Featured Research

from universities, journals, and other organizations

Space Shield Could Help Image Earth-like Planets, Says Study

Date:
July 6, 2006
Source:
University of Colorado at Boulder
Summary:
A gigantic, daisy-shaped space shield could be used to block out pesky starlight and allow telescope trailing thousands of miles behind it to image light from distant planets skimming by the giant petals without being swamped by light from the parent stars, said CU-Boulder Professor Webster Cash. Researchers could then identify planetary features like oceans, continents, polar capsastronomers using an orbiting telescope to zero in on Earth-like planets in other solar systems, according to a University of Colorado at Boulder study.

Roughly half the size of a football field, the starshade will be equipped with thrusters to move into the line of sight of distant stars.
Credit: CU-Boulder

A gigantic, daisy-shaped space shield could be used to block out pesky starlight and allow astronomers using an orbiting telescope to zero in on Earth-like planets in other solar systems, according to a University of Colorado at Boulder study.

The thin plastic "starshade" would allow a telescope trailing thousands of miles behind it to image light from distant planets skimming by the giant petals without being swamped by light from the parent stars, said CU-Boulder Professor Webster Cash. Researchers could then identify planetary features like oceans, continents, polar caps and cloud banks and even detect biomarkers like methane, oxygen and water if they exist, he said.

"We think this is a compelling concept, particularly because it can be built today with existing technology," said Cash. "We will be able to study Earth-like planets tens of trillions of miles away and chemically analyze their atmospheres for signs of life."

A paper on the subject by Cash is featured on the cover of the July 6 issue of Nature. The paper includes mathematical solutions to optical challenges like the bending and scattering of light between the pliable, 50-yard-in-diameter starshade and the space telescope, which would orbit in tandem roughly 15,000 miles apart.

Scientists would launch the telescope and starshade together into an orbit roughly 1 million miles from Earth, then remotely unfurl the starshade and use small thrusters to move it into lines of sight of nearby stars thought to harbor planets, said Cash. The thrusters would be intermittently turned on to hold the starshade steady during the observations of the planets, which would appear as bright specks.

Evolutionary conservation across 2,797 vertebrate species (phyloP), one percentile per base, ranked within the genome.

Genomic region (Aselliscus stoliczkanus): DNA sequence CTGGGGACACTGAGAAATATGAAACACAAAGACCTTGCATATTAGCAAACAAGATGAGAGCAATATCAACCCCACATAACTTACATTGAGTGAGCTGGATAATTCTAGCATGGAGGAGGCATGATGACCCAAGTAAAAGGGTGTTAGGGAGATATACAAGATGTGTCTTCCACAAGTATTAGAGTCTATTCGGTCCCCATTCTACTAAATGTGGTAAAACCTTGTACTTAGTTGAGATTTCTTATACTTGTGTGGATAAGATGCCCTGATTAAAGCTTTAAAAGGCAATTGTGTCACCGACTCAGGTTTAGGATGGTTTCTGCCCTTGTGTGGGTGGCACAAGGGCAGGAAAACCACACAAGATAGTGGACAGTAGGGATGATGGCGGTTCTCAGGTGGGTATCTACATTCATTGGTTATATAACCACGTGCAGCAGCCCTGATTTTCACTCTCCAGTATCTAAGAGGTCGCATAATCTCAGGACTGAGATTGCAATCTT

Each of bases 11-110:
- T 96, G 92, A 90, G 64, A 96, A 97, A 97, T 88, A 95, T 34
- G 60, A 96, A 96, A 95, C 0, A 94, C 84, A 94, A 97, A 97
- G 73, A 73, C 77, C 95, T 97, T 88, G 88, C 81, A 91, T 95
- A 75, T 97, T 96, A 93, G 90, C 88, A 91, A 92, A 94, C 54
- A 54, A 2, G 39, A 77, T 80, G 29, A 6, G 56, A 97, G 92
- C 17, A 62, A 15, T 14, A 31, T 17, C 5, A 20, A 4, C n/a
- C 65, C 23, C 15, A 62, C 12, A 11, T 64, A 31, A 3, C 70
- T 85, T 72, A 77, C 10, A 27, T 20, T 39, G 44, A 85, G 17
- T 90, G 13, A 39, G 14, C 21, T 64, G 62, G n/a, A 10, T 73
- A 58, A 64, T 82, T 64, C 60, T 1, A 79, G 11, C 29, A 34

"Think of an outfielder holding up one hand to block out the sunlight as he tracks a fly ball," said Cash, director of CU-Boulder's Center for Astrophysics and Space Astronomy. "We would use the starshade as a giant hand to suppress the light emanating from a central star by a factor of about 10 billion."

The novel concept could be used to map planetary systems around distant stars and detect planets as small as Earth's moon, said Cash. In recent years, more than 175 planets have been discovered orbiting other stars.

Dubbed the New Worlds Observer, Cash's design was selected for a $400,000 funding boost last October by NASA's Institute for Advanced Concepts after being selected for initial study in 2004. The team includes researchers from Princeton University, NASA's Goddard Space Flight Center, Ball Aerospace of Boulder, Northrop Grumman Corp. of Los Angeles and the Carnegie Institution in Washington, D.C.

The team also has submitted a $400 million proposal with NASA's Discovery Program to launch a stand-alone starshade to work in concert with the powerful James Webb Space Telescope. The James Webb Space Telescope is an infrared observatory slated for launch in 2013 and considered the successor to the Hubble Space Telescope.

Alternative proposals for imaging distant planets involve suppressing parent starlight once it has entered the telescope -- a complicated, Rube Goldberg-like undertaking involving shifting mirrors and active electronics, said Marc Kuchner of NASA's Goddard Space Flight Center's Exoplanets and Stellar Astrophysics Laboratory. "In contrast, this is a very clean and simple optical concept, and may be the most promising idea yet on how to directly image our Earth-like neighbors," said Kuchner, also a member of the New Worlds Observer science team.